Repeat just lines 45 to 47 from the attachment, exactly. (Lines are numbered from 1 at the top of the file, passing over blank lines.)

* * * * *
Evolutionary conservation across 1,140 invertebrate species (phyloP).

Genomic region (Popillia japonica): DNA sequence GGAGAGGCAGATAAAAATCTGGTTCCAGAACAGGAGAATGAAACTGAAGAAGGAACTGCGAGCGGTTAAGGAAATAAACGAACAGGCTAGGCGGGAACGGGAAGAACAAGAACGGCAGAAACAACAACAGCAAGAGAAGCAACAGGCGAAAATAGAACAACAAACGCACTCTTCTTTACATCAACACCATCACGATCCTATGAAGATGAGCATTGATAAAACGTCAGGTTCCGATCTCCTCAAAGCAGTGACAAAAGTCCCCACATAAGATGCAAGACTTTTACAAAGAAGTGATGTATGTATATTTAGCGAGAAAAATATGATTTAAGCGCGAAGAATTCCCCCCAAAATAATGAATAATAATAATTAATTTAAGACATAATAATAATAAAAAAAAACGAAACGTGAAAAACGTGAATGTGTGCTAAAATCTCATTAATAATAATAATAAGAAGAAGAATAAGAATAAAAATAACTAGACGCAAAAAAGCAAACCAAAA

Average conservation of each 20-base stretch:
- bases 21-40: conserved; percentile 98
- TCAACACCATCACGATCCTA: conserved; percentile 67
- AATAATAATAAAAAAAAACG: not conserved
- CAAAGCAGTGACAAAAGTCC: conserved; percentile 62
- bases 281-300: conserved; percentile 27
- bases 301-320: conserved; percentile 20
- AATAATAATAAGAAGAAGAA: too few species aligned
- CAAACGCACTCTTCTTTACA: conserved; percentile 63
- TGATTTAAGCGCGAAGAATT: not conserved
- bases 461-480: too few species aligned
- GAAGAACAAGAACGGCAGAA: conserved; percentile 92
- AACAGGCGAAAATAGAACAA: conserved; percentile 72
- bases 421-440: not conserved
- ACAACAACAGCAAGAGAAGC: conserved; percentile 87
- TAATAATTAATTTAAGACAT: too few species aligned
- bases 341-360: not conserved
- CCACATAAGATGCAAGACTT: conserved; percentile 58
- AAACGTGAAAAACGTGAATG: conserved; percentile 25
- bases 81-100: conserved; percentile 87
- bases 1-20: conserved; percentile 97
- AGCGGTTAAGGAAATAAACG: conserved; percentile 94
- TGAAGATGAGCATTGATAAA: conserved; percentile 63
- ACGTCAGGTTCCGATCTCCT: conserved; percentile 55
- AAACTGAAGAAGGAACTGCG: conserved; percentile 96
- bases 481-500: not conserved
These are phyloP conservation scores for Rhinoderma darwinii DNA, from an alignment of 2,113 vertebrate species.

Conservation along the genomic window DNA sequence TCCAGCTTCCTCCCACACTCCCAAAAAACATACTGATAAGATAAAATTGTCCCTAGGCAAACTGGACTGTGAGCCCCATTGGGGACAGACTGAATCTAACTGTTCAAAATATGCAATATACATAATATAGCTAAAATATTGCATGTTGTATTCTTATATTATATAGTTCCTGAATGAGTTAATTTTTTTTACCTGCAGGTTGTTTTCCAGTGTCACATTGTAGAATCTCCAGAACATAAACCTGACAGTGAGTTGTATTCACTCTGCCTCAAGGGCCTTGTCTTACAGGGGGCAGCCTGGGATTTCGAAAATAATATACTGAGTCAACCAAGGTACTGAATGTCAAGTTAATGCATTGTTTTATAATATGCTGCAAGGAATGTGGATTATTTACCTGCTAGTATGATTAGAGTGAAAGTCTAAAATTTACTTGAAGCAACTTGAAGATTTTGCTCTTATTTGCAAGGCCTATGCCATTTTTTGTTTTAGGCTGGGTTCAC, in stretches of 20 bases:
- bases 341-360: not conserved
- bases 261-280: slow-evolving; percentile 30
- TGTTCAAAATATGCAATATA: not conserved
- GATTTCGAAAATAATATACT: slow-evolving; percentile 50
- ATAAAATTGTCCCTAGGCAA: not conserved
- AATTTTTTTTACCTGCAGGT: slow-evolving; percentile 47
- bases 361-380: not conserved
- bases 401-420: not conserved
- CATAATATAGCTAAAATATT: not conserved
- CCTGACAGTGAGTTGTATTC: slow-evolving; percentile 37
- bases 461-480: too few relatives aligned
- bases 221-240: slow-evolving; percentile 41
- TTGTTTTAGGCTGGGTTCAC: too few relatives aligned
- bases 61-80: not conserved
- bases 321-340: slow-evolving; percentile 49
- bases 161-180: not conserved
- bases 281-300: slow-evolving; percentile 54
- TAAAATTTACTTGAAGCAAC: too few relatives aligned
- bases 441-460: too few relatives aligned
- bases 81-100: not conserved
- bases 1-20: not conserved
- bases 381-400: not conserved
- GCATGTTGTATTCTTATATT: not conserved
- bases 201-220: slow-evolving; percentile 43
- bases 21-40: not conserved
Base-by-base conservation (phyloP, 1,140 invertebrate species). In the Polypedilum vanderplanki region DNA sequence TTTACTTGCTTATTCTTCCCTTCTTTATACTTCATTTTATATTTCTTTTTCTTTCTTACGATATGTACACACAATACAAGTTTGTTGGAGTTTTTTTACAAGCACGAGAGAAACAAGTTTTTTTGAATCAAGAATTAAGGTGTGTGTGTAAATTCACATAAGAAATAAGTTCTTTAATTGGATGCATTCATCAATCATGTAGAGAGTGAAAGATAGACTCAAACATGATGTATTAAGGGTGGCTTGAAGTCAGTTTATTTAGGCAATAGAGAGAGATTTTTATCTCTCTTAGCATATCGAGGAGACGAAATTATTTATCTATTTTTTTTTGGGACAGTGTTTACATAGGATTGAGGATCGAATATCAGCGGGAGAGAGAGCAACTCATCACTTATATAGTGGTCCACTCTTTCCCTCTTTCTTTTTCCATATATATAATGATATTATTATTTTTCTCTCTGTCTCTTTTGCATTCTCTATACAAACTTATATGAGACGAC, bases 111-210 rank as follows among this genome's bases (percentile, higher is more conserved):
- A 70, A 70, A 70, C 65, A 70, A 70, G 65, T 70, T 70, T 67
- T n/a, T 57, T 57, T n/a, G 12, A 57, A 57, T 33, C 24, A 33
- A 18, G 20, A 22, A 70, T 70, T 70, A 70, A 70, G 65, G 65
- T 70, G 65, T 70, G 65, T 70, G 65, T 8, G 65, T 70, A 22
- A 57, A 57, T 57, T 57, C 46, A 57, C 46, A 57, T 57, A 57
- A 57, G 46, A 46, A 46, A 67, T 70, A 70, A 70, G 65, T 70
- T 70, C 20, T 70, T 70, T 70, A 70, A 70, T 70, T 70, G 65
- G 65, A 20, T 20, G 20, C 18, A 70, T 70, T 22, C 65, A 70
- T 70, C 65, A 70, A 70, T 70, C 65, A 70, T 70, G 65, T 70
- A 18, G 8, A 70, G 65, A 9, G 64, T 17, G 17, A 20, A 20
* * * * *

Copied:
- bases 321-340: slow-evolving; percentile 49
- bases 161-180: not conserved
- bases 281-300: slow-evolving; percentile 54